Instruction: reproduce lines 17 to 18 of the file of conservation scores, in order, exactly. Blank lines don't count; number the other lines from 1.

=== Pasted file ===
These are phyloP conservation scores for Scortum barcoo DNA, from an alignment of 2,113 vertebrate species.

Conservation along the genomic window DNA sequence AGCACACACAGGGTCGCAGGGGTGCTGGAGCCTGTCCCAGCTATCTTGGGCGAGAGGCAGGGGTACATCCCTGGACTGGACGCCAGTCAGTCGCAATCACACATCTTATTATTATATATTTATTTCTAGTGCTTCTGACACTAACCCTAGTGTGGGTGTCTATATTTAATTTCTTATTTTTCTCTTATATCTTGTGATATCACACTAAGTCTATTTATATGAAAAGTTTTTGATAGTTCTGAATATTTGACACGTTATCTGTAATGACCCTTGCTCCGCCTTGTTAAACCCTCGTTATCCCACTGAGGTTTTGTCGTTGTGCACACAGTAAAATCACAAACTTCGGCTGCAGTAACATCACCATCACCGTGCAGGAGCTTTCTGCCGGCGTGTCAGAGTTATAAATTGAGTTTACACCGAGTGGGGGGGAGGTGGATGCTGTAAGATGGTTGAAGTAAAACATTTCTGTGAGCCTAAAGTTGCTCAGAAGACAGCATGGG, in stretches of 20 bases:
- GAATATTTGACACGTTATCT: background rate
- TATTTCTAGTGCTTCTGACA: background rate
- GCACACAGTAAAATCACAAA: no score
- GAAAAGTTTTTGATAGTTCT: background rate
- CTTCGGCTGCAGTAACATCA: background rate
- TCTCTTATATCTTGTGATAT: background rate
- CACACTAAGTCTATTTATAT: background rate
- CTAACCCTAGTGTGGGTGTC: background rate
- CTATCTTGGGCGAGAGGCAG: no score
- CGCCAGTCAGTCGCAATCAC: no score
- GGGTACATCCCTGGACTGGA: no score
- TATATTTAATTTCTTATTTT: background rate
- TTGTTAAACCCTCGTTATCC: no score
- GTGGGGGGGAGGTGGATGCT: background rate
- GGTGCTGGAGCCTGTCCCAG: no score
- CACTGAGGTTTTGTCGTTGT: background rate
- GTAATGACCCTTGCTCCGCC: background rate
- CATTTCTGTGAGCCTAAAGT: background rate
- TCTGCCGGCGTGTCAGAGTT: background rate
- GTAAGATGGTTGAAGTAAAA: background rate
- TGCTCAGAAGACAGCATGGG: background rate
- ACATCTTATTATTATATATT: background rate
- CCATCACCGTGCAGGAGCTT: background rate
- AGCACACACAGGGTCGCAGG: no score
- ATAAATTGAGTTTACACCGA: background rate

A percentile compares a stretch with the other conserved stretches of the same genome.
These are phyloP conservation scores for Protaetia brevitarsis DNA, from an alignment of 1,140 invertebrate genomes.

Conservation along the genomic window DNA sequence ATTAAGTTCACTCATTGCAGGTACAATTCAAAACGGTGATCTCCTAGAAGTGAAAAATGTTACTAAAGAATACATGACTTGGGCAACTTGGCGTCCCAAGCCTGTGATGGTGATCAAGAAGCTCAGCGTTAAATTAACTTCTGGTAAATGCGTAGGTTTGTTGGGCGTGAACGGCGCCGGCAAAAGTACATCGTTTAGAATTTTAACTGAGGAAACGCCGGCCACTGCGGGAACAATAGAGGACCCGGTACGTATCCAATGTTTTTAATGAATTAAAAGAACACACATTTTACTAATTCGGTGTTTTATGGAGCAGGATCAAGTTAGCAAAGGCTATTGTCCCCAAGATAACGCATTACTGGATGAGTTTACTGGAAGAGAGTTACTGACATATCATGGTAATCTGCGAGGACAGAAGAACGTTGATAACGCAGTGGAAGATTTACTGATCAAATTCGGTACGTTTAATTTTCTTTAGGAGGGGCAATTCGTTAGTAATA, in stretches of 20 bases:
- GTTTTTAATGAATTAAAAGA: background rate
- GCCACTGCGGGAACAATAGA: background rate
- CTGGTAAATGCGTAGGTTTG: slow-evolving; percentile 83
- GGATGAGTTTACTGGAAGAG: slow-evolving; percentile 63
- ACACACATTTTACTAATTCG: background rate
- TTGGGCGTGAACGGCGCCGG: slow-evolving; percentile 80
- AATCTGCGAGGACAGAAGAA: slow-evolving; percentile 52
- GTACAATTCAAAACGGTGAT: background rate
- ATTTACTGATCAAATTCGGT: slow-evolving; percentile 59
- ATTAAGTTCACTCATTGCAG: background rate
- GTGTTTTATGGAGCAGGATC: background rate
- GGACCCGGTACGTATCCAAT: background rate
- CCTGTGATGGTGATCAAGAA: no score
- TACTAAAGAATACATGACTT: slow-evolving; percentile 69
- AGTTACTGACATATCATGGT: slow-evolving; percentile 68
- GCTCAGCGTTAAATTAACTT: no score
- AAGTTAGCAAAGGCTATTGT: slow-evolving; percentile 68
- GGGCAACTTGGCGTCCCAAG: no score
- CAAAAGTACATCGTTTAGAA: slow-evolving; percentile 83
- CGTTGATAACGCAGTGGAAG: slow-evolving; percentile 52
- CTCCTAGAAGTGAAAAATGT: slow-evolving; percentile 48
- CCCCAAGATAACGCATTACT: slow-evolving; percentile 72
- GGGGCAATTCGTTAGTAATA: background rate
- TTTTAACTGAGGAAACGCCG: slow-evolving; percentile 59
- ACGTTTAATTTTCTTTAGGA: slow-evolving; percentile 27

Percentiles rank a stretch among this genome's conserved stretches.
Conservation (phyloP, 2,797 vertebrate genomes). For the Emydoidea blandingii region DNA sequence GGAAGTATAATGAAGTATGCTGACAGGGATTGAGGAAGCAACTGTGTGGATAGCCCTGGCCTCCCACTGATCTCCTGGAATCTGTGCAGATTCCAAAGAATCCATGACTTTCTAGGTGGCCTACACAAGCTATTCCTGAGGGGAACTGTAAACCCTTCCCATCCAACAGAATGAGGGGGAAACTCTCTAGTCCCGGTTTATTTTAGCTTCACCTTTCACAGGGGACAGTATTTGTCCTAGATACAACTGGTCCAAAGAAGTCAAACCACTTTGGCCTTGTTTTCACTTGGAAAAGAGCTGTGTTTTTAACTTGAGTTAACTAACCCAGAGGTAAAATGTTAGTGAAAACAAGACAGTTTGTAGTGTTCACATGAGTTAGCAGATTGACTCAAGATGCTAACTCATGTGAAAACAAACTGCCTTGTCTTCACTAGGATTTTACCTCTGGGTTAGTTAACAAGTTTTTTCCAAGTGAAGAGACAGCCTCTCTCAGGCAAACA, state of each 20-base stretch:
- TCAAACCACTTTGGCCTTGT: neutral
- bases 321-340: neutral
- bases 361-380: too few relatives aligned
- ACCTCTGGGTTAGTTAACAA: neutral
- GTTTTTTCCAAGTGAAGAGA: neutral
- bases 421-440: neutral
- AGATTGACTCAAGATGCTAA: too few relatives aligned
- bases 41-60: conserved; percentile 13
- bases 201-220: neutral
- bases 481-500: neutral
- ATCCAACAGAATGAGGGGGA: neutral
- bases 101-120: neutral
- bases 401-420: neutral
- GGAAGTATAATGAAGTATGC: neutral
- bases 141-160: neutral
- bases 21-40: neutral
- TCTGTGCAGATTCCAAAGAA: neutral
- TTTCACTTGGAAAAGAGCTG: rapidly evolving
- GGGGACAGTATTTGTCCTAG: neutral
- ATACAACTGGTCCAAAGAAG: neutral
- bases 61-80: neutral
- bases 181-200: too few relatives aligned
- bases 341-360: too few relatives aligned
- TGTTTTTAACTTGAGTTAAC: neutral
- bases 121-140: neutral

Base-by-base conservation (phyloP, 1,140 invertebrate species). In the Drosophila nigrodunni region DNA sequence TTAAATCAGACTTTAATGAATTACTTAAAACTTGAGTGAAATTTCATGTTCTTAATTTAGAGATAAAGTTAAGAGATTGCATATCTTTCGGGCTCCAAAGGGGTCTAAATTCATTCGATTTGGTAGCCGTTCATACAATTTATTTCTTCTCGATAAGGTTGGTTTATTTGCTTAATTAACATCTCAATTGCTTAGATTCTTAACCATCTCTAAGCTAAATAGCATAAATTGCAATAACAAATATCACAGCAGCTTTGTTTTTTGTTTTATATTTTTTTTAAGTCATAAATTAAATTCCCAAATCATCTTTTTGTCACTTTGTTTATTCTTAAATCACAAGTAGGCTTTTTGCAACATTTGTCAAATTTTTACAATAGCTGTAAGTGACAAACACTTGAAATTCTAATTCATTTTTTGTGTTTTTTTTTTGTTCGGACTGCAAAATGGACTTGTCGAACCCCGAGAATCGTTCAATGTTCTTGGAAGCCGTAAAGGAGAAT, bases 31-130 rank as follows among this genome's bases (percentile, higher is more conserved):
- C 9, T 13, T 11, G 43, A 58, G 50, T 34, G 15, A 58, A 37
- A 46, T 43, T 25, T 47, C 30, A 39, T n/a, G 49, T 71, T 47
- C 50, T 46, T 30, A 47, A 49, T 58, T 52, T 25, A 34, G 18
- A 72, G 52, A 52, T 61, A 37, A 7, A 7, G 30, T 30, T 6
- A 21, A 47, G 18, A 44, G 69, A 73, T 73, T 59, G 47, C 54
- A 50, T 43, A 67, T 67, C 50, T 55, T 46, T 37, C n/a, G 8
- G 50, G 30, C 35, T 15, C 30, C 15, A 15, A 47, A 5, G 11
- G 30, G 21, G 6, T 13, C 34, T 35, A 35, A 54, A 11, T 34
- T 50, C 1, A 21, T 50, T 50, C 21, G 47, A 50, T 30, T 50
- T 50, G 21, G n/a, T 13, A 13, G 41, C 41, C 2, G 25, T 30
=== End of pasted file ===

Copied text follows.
- GGTGCTGGAGCCTGTCCCAG: no score
- CACTGAGGTTTTGTCGTTGT: background rate